PORTLAND, Ore. - On July 18, a team from the University of Portland labored in the heat with archaeologists on the island of Mallorca, in the Mediterranean off the coast of Spain.
On an abandoned Mallorcan farm, crews had dug a trench just over 6 feet wide by 16 feet long.
On that morning, the scientists, theologians and workers were thrilled to find just what they were looking for -- an ancient Christian grave. About 1,500 years ago, the quiet field was a burial ground for Christians from the Roman naval city of Pollentia.
The Oregon Catholic university's team was led by Holy Cross Father Richard Rutherford, retired theology professor, and included chemists Ray and Ronda Bard, Holy Cross Father Ron Wasowski of the environmental studies department and six helpers.
They gathered with archaeologists from the University of Barcelona, Spain, to toast the successful survey and mapping of the cemetery, which had been led by Rachel Thurston, a surveyor and graduate of the University of Portland's master of arts in pastoral ministry program. The territorial governor of Mallorca congratulated the Oregon team on its work and invited the group to a reception at the palace in Palma.
Future trips will map out the rest of the graveyard -- which could have hundreds of graves -- and look for a long-buried church compound.
"Christians didn't just bury their dead and run off," said Father Rutherford, an expert in early baptism and funeral practices. "If there is a cemetery, there is a church somewhere."
Father Rutherford has been researching ancient baptisteries for years and one trip took him to Mallorca, where he met the Spanish archeological team studying ancient Pollentia, which translated means "power." The promise was great for locating unstudied graves and churches, so Father Rutherford marshaled his group from Oregon.
The University of Portland team took a new survey to locate evidence of the graves then marked out a grid to pinpoint locations. Ray Bard conducted chemical analysis on soil and artifacts, such as pottery shards, using a portable X-ray fluorescence spectrometer. Elements on the ground can offer clues to daily life in ancient times. For example, did they work with iron? How did they glaze their pottery?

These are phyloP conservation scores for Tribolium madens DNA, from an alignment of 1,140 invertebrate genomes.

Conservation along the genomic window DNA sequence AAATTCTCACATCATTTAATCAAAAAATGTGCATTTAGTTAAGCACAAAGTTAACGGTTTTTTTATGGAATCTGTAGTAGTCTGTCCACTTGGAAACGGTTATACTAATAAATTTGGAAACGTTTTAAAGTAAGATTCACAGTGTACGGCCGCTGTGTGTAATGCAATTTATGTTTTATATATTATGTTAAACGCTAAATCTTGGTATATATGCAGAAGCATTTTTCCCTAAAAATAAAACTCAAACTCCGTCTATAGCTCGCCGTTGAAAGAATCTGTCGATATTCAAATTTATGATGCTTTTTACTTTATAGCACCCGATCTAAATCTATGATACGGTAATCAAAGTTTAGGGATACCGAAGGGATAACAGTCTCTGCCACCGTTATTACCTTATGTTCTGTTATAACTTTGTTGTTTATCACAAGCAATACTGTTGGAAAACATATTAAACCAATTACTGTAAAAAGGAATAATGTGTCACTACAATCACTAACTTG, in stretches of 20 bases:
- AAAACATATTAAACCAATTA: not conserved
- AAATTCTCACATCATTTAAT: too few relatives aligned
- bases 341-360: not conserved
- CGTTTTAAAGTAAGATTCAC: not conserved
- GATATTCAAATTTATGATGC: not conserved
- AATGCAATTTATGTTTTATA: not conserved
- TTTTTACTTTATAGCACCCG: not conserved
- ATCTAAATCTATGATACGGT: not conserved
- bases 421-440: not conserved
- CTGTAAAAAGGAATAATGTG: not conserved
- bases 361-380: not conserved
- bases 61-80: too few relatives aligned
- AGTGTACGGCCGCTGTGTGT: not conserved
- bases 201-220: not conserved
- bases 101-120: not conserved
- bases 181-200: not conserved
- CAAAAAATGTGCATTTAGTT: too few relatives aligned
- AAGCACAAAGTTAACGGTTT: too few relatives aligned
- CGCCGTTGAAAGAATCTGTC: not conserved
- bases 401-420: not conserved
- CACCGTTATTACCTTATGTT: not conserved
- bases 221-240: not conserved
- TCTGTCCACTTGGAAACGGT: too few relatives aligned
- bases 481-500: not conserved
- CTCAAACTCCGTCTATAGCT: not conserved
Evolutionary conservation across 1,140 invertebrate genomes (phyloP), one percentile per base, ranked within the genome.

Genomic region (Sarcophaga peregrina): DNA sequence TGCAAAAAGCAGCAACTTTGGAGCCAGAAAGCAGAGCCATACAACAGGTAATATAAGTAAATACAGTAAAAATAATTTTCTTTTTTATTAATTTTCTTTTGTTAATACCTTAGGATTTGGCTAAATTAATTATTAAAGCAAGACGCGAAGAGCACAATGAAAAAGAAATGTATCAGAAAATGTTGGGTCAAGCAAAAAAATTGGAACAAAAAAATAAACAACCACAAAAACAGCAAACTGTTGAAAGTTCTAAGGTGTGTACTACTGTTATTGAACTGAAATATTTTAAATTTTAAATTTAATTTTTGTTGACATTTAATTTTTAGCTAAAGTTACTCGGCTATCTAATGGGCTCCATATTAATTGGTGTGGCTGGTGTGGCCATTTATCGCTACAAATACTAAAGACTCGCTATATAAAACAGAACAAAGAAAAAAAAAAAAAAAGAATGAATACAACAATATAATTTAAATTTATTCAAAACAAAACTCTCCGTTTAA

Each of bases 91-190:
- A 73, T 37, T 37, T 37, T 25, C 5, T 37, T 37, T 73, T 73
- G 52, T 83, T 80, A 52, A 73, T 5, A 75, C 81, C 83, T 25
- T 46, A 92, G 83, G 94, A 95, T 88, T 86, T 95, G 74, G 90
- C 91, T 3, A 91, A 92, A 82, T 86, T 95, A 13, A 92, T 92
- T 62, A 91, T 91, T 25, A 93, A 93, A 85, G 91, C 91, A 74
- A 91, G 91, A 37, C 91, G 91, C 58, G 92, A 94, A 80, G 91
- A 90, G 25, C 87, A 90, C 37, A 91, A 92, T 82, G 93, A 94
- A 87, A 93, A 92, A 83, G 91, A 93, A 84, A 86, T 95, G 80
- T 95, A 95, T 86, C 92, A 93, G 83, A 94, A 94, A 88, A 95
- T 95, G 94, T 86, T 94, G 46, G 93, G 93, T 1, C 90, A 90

A trench dug by Spanish archaeologists, with the help of a team from the University of Portland, Ore., uncovers an ancient Christian grave July 18 on an abandoned farm on Mallorca Island, Spain. About 1,500 years ago, the quiet field was a burial ground for Christians from the ancient Roman naval city of Pollentia. Photo: CNS/University of Portland
Father Wasowski took aerial images, using a helium balloon and a small University of Portland drone. He was looking for changes in vegetation that might indicate graves or even the ruins of a church. On future trips, he expects to use an infrared camera that will yield more evidence.
Phoenicians came to Mallorca as early as the eighth-century B.C. The Romans assumed control after the Second Punic War and began settlements in 123 B.C., founding Pollentia as a navy garrison.
When Christianity swept the Roman Empire in the fourth and fifth centuries A.D., Pollentia's Christian population grew. Vandals captured the island and held it for about 40 years, but Roman rule was re-established in 465. It was after the Byzantine conquest in 534 that Christianity flourished and many churches and graveyards were built.
Muslim forces from North Africa began attacking in the eighth century and by the 10th century had taken possession. By the 13th century, instability in the Moorish caliphate created an opening and a massive Spanish force besieged the island for almost a year, taking it in 1230. Old Pollentia was disassembled and rebuilt and expanded nearby, creating the medieval walled city of Alcudia, which today is a popular tourist site.
In the turmoil, the old Christian cemetery of Pollentia was covered and lost. It became a farm.
About 30 graves had been excavated and studied in the 1920s but farmers covered them over at the start of the Spanish Civil War to create an arable field. Mallorca was a nationalist stronghold and amid the turmoil, no one did extensive research on the old Christian site. It was not until this past July that the graves were seen again.
"There is so little known," Father Rutherford told the Catholic Sentinel, newspaper of the Portland Archdiocese. For example, it is not clear what sort of Christians lived on Pollentia. Were they from the Roman tradition? Byzantines? Arian heretics?
The priest, who taught at the University of Portland for more than 35 years, is building what he calls the Christian Antiquities Initiative, a partnership of scholars, students and supporters, to study ancient sites. Already, UP professors and students are beginning to plan projects at Pollentia. One biology professor and student will examine remains from the graves to see what kind of diseases hit the island city.
Langlois is a staff writer at the Catholic Sentinel, newspaper of the Archdiocese of Portland.